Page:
Chris Dangerfield

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Chris Dangerfield
Personal information
Full name Christopher George Dangerfield[1]
Date of birth (1955-08-09) 9 August 1955 (age 61)[1]
Place of birth Coleshill, Warwickshire, England[1]
Height 6 ft 0 in (1.83 m)
Playing position Forward / Midfielder
Youth career
1972–1976 Wolverhampton Wanderers
Senior career*
Years Team Apps (Gls)
1975–1976 Portland Timbers (loan) 36 (6)
1976 Port Vale 2 (0)
1976–1977 Coventry City 0 (0)
1977 Las Vegas Quicksilvers 16 (2)
1977 Team Hawaii 6 (0)
1978 Tulsa Roughnecks 1 (0)
1978 California Surf 22 (0)
1979–1981 Los Angeles Aztecs 99 (69)
1982 San Jose Earthquakes 45 (25)
1982–1984 Golden Bay Earthquakes (indoor) 75 (57)
1984–1988 Minnesota Strikers (indoor) 159 (60)
1985 San Jose Earthquakes
1988 San Jose Earthquakes
San Jose Oaks
Total 461+ (219+)
National team
1973–1974 England U-20 3 (0)
Teams managed
1992–1996 San Jose Oaks
* Senior club appearances and goals counted for the domestic league only.

Christopher George Dangerfield (born 9 August 1955) is an English former footballer who spent most of his career in the United States.

He began his career in England before playing ten seasons in the North American Soccer League and at least one in the Western Soccer Alliance. A former England under-20 international, he played for Wolverhampton Wanderers, Portland Timbers, Port Vale, Las Vegas Quicksilvers, Team Hawaii, Tulsa Roughnecks, California Surf, Los Angeles Aztecs, San Jose Earthquakes / Golden Bay Earthquakes, Minnesota Strikers, and San Jose Oaks.

Playing career[edit]

Dangerfield grew up in Sutton Coldfield and attended John Willmott School.[2] Preferring rugby as a youth, he began playing football around fourteen.[2] In 1972, he began his career with Wolverhampton Wanderers, but made no first-team appearances.[2] In 1975, he went on loan with the expansion Portland Timbers of the North American Soccer League, and scored four goals in 14 games in the 1975 season.[3] Timbers reached Soccer Bowl '75, losing 2–0 to the Tampa Bay Rowdies at the Spartan Stadium. He was kept on by manager Vic Crowe for the 1976 season, scoring another two goals in 22 appearances.[3] He was then released from his contract at Molineux by Wolves boss Bill McGarry.[2] He returned to England to have a trial with Port Vale in August 1976, but only made two substitute appearances at Vale Park in the Third Division for Roy Sproson's "Valiants".[1] He then signed with Coventry City, where he spent the entire 1976–77 season with the team's reserves in The Central League and then turned down a new contract offer from manager Jimmy Hill to search for first team football elsewhere.[2]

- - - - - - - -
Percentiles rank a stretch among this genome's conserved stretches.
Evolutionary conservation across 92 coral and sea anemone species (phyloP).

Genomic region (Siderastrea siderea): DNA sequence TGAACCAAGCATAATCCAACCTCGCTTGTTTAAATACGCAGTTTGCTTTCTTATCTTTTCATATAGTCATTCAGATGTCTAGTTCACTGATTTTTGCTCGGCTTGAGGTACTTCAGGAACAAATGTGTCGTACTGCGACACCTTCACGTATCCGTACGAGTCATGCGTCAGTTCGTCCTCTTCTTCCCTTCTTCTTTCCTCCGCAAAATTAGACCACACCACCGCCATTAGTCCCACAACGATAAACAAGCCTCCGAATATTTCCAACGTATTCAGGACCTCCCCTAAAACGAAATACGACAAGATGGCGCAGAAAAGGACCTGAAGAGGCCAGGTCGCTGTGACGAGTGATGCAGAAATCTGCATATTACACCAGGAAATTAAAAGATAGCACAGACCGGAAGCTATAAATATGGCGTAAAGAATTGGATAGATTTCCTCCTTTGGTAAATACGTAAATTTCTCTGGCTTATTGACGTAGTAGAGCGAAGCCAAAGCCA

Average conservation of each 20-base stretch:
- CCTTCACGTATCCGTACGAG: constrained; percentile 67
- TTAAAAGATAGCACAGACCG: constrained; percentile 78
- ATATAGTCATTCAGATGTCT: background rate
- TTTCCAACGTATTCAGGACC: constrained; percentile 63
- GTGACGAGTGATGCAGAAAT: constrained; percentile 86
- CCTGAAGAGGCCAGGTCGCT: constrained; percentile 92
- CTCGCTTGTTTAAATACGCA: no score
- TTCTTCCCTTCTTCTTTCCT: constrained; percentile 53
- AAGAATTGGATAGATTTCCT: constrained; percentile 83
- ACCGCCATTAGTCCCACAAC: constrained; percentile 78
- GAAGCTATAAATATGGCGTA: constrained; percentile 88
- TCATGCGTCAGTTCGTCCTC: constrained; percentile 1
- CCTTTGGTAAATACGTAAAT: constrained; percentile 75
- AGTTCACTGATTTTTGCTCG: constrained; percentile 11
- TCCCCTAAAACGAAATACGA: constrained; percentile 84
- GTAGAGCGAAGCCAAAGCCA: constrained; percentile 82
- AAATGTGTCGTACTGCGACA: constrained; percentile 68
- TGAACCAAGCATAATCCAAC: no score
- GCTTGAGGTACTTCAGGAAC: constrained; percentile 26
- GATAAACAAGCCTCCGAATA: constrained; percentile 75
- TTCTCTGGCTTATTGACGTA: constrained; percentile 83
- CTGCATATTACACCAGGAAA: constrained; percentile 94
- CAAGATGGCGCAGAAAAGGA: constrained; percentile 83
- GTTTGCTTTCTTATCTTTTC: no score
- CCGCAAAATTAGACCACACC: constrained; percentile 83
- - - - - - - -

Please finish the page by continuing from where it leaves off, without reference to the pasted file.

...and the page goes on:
In 1977, he moved permanently to the United States, and signed with Derek Trevis's Las Vegas Quicksilvers, who boasted the legendary Eusébio on their playing staff. Dangerfield scored two goals in 16 games in the 1977 season.[3] He was traded to Team Hawaii, playing six games.[3] At the end of the season both Quicksilvers and Team Hawaii were disbanded. In 1978, he began the season with the Tulsa Roughnecks, but saw time in only one game before being sent to the California Surf, where he made 22 appearances.[3] In 1979, he signed with the Los Angeles Aztecs, scoring nine goals in 22 games in his first season at the Los Angeles Memorial Coliseum.[3] He then scored 15 goals in 12 games in the 1979–80 Indoor season.[3] He scored two goals in 19 games in the 1980 season, before hitting 35 goals in 16 matches in the 1980–81 Indoor season.[3] He scored eight goals in 30 appearances in the 1981 season.[3]